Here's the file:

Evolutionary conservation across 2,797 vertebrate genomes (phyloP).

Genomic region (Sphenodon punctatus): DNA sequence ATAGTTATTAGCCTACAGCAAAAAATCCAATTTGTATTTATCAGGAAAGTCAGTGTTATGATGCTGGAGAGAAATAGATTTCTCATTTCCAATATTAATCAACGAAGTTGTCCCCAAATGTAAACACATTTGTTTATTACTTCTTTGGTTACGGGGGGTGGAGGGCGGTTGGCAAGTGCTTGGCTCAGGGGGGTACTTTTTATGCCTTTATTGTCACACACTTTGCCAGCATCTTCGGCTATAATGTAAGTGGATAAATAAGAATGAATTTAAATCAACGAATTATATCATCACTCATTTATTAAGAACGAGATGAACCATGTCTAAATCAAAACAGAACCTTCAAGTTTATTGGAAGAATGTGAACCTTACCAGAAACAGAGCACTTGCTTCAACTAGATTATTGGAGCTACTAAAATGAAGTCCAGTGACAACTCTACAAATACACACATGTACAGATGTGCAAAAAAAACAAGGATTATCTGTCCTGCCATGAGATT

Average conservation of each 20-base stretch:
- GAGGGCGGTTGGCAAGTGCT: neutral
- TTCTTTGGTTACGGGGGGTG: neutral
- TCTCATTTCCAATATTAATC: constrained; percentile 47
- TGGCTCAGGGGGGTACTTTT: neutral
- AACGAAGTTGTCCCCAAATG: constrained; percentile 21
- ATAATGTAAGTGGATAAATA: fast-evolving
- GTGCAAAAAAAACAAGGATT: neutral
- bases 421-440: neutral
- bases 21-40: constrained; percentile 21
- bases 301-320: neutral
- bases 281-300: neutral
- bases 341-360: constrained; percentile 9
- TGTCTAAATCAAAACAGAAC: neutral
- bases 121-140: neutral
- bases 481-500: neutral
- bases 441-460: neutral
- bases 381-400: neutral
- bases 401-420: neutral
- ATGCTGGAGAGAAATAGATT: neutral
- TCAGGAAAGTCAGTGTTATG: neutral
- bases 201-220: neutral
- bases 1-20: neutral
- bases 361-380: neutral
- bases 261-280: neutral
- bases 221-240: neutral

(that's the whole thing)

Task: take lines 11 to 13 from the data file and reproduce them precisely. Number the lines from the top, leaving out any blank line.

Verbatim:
- bases 421-440: neutral
- bases 21-40: constrained; percentile 21
- bases 301-320: neutral